In addition to helping your dog digest fiber, these little creatures produce byproducts that help with the overall functioning of the gut and the absorption of nutrients. They also play a key role in defending the body against invasion by pathogens that your dog might pick up in their food or from licking the ground or chewing on an old bone.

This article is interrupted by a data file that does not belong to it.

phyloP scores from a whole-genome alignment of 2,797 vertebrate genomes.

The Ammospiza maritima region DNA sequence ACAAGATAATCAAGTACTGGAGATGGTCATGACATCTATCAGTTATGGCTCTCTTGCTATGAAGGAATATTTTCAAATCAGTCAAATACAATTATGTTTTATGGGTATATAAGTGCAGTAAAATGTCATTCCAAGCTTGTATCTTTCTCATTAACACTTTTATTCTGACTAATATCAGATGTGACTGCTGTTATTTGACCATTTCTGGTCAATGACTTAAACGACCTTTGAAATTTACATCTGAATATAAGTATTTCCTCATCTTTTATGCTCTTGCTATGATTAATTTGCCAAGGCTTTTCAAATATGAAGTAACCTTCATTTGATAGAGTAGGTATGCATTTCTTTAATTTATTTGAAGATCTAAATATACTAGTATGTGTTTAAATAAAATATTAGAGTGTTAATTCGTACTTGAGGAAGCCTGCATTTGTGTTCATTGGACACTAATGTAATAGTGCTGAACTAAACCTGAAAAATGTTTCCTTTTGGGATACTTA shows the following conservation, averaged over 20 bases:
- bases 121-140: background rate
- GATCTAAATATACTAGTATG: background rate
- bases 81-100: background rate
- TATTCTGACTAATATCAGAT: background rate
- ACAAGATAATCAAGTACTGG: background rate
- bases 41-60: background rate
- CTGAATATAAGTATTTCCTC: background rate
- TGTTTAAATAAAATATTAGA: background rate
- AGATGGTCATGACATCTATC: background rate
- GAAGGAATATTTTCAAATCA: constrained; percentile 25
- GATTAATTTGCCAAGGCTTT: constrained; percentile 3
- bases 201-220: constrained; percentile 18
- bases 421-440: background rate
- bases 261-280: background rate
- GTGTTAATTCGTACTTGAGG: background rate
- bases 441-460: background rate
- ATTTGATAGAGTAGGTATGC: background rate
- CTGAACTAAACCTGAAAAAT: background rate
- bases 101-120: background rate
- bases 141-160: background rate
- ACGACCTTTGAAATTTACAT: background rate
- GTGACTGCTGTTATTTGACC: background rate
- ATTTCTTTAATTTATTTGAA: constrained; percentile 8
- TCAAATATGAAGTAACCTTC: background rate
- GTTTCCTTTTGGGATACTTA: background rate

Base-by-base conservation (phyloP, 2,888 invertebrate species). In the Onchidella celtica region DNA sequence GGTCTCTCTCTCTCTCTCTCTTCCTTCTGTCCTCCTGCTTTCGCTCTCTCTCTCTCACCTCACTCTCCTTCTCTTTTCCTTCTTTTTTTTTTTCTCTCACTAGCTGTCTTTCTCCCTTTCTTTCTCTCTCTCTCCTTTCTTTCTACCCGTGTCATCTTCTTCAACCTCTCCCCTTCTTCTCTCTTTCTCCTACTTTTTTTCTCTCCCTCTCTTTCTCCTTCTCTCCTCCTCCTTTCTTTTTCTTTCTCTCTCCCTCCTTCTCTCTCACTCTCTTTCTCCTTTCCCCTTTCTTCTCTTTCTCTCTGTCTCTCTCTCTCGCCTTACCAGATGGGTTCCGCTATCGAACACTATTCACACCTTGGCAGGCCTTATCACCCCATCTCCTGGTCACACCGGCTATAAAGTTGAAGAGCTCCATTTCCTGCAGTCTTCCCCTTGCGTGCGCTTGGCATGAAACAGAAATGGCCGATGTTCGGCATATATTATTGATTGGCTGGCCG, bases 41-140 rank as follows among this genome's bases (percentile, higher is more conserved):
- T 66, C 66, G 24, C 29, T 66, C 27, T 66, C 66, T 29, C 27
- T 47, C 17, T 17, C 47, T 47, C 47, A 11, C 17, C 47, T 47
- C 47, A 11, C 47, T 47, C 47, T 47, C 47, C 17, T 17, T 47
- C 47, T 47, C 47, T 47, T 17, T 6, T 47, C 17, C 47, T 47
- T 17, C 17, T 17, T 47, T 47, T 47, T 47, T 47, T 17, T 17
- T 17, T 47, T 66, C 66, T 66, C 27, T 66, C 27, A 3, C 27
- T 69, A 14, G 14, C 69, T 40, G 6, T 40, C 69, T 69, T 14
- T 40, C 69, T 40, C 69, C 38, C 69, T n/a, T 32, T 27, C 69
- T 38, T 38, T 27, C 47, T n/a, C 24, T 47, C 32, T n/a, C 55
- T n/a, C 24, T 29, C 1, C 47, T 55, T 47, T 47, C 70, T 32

Gabapentin is not FDA-approved for veterinary use. There is no regulation for this drug when it comes to administering it to dogs. Some veterinarians are prescribing gabapentin precisely because of the side effects, such as sedation. Dogs are given gabapentin before a stressful situation, such as traveling or a vet visit. The owners don’t realize that the sedation is actually a side effect of a strong drug that is normally given to epileptic patients.